Conditional Reserves

What Are Conditional Reserves?

Conditional reserves are held by insurance companies to meet obligations in short order and are an important measure of a company’s ability to cover expenses. Insurance companies calculate the amount of funds they need on hand to meet insurance claims filed by customers as part of their business; however, in order to cover any unexpected costs, insurance companies also maintain conditional reserves.

Key Takeaways

  • Conditional reserves are held by insurance companies to meet obligations in short order and are an important measure of a company’s ability to cover expenses.
  • Conditional reserves can be thought of as a rainy-day fund for insurance companies to help cover unanticipated expenses during times of financial stress.
  • State insurance commissioners and insurance guaranty associations require insurance companies to maintain certain levels of reserves, which cannot be used as regular assets.
  • Examples of conditional reserves include surpluses from unauthorized reinsurance, undeclared dividends to policyholders, and other reserves established voluntarily and in compliance with statutory regulations.
  • Conditional reserves are listed separately on financial reports to reinforce the need for liquidity.

How Conditional Reserves Work

Conditional reserves can be thought of as a rainy-day fund for insurance companies to help cover unanticipated expenses during times of financial stress. Insurers must be prepared to meet their obligations at all times and if an insurance company is unprepared by not having enough money set aside with acceptable liquidity, it may result in the company becoming insolvent.

To guard against this possibility, state insurance commissioners and insurance guaranty associations require insurance companies to maintain certain levels of reserves, which cannot be used as regular assets, and furthermore to list conditional reserves separately in their financial reports.

Financial Reports and Ratios

Conditional reserves are listed separately on financial reports to reinforce the need for liquidity, as insurance companies may need to use the reserves to meet unanticipated future obligations. They are set aside and not used in investments with long durations or greater risk because their existence is an indicator that the insurance company is less likely to become impaired or insolvent.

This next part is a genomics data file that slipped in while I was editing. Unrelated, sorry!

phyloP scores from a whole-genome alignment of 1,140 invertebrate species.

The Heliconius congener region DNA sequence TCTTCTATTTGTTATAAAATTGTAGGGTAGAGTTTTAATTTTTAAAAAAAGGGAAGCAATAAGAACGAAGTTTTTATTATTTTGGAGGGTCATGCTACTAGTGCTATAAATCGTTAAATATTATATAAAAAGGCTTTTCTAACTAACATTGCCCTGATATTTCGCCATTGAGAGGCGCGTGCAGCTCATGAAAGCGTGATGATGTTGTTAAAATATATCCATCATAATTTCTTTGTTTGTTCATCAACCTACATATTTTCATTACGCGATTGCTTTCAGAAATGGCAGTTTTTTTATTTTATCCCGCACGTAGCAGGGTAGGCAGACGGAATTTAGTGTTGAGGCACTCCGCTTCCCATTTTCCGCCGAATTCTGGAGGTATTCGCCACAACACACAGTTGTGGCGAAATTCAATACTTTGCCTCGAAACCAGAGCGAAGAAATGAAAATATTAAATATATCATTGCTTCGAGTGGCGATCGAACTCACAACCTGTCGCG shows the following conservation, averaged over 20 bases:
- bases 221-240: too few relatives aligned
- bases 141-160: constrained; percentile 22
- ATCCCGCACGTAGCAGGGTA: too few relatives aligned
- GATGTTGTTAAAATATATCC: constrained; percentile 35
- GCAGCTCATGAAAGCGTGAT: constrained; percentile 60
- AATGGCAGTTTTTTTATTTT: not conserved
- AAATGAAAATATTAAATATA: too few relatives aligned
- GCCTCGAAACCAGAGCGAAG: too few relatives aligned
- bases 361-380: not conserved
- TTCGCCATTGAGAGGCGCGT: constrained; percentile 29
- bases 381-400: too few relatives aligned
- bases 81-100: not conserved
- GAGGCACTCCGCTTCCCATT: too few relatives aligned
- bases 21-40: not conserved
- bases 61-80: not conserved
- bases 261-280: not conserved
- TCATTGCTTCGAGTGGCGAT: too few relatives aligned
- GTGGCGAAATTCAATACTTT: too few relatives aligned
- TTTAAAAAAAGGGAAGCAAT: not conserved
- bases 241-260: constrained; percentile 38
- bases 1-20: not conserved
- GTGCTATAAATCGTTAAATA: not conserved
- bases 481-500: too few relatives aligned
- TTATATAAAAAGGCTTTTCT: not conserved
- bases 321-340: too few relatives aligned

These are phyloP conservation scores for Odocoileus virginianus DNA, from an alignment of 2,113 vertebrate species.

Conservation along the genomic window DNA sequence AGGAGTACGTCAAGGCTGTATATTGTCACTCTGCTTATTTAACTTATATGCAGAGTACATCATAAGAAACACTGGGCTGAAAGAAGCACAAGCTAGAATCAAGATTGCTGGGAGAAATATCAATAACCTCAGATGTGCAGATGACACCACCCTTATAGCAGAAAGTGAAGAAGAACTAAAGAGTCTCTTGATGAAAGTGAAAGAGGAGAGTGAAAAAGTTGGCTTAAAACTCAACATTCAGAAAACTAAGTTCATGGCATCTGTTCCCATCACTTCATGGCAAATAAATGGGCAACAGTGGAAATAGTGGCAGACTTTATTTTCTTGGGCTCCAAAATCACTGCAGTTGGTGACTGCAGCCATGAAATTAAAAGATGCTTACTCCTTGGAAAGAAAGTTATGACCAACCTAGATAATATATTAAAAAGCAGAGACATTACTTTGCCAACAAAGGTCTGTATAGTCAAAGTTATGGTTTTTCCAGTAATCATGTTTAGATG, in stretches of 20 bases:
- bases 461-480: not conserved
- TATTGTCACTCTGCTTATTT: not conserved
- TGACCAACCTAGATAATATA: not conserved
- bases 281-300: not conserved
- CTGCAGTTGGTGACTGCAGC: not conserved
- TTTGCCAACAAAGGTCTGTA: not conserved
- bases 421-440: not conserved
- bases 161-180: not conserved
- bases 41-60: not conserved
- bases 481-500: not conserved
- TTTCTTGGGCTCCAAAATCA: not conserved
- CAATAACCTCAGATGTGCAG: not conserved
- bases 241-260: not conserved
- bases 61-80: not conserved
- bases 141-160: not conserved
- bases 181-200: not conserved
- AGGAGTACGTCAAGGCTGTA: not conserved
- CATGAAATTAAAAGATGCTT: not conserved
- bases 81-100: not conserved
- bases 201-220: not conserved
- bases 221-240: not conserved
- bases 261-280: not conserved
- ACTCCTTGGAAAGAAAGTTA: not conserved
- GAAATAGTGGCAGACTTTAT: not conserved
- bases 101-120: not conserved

Examples of conditional reserves include surpluses from unauthorized reinsurance, undeclared dividends to policyholders, and other reserves established voluntarily and in compliance with statutory regulations.

Insurance companies paid out $90 billion in 2020 in the U.S. That is a 15% increase from 2019, which is the highest year-over-year increase since 1918.

Regulators rely on many financial ratios to determine how well an insurance company is protected against the possibility of a rapid increase in claims. Conditional reserves are subtracted from total liabilities and compared to any policy surpluses as one example of a common ratio. Any company that relies too much on its reserves as calculated by this ratio may be inspected more closely. A liquidity test compares a company’s cash and securities to its net liabilities. 

Analysts review changes to a company’s conditional reserves over time, especially in relation to the liabilities associated with the current roster of policies and their associated risks.

Special Considerations

In the U.S. alone there were over 640 insurance company insolvencies during the 30-year period from 1969 through 1998. According to the National Organization of Life & Health Insurance Guaranty Associations, in the 20-year period starting in 2000, the number of insurance company bankruptcies has decreased in volume, totaling 39. A company becomes insolvent when its capital is eroded to the point that the company cannot cover its insurance liabilities.

Insurer Financial Strength Ratings (IFSR) is a benchmark representing the various rating agencies' current opinion of the financial security of a particular insurance company. The Big Three rating agencies provide over 95% of all ratings and consist of Moody’s Investor Services, Standard & Poor’s, and Fitch Ratings.

How Do Insurance Companies Calculate Reserves?

Typically, an insurance company calculates its reserves based on past history. If there is no history, an insurance company can calculate its reserves by calculating the expected loss ratio.

Are Reserves an Asset or a Liability?

Claim reserves at insurance companies are listed as a liability on the balance sheet. The reason is that they represent possible claims that may need to be paid out to customers.

What Is a Claims Reserve?

Claims reserves are money set aside by an insurance company to be used to pay for future claims that have been filed or expected to be filed by policyholders.

What Are Negative Reserves in Insurance?

A negative reserve refers to a life assurance contract where the value of the future premiums is higher than the value of the benefits to be paid out plus the expenses for a policyholder. For an insurance company, this type of contract is an asset.

Article Sources
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  1. Fortune. "Life Insurance Payouts See Highest Increase in Over 100 Years." Accessed Jan. 26, 2022.

  2. National Organization of Life & Health Insurance Guaranty Associations. "Impairments & Insolvencies." Accessed Jan. 26, 2022.

  3. DTOS. "Understanding the Global Credit Rating Industry." Accessed Jan. 26, 2022.

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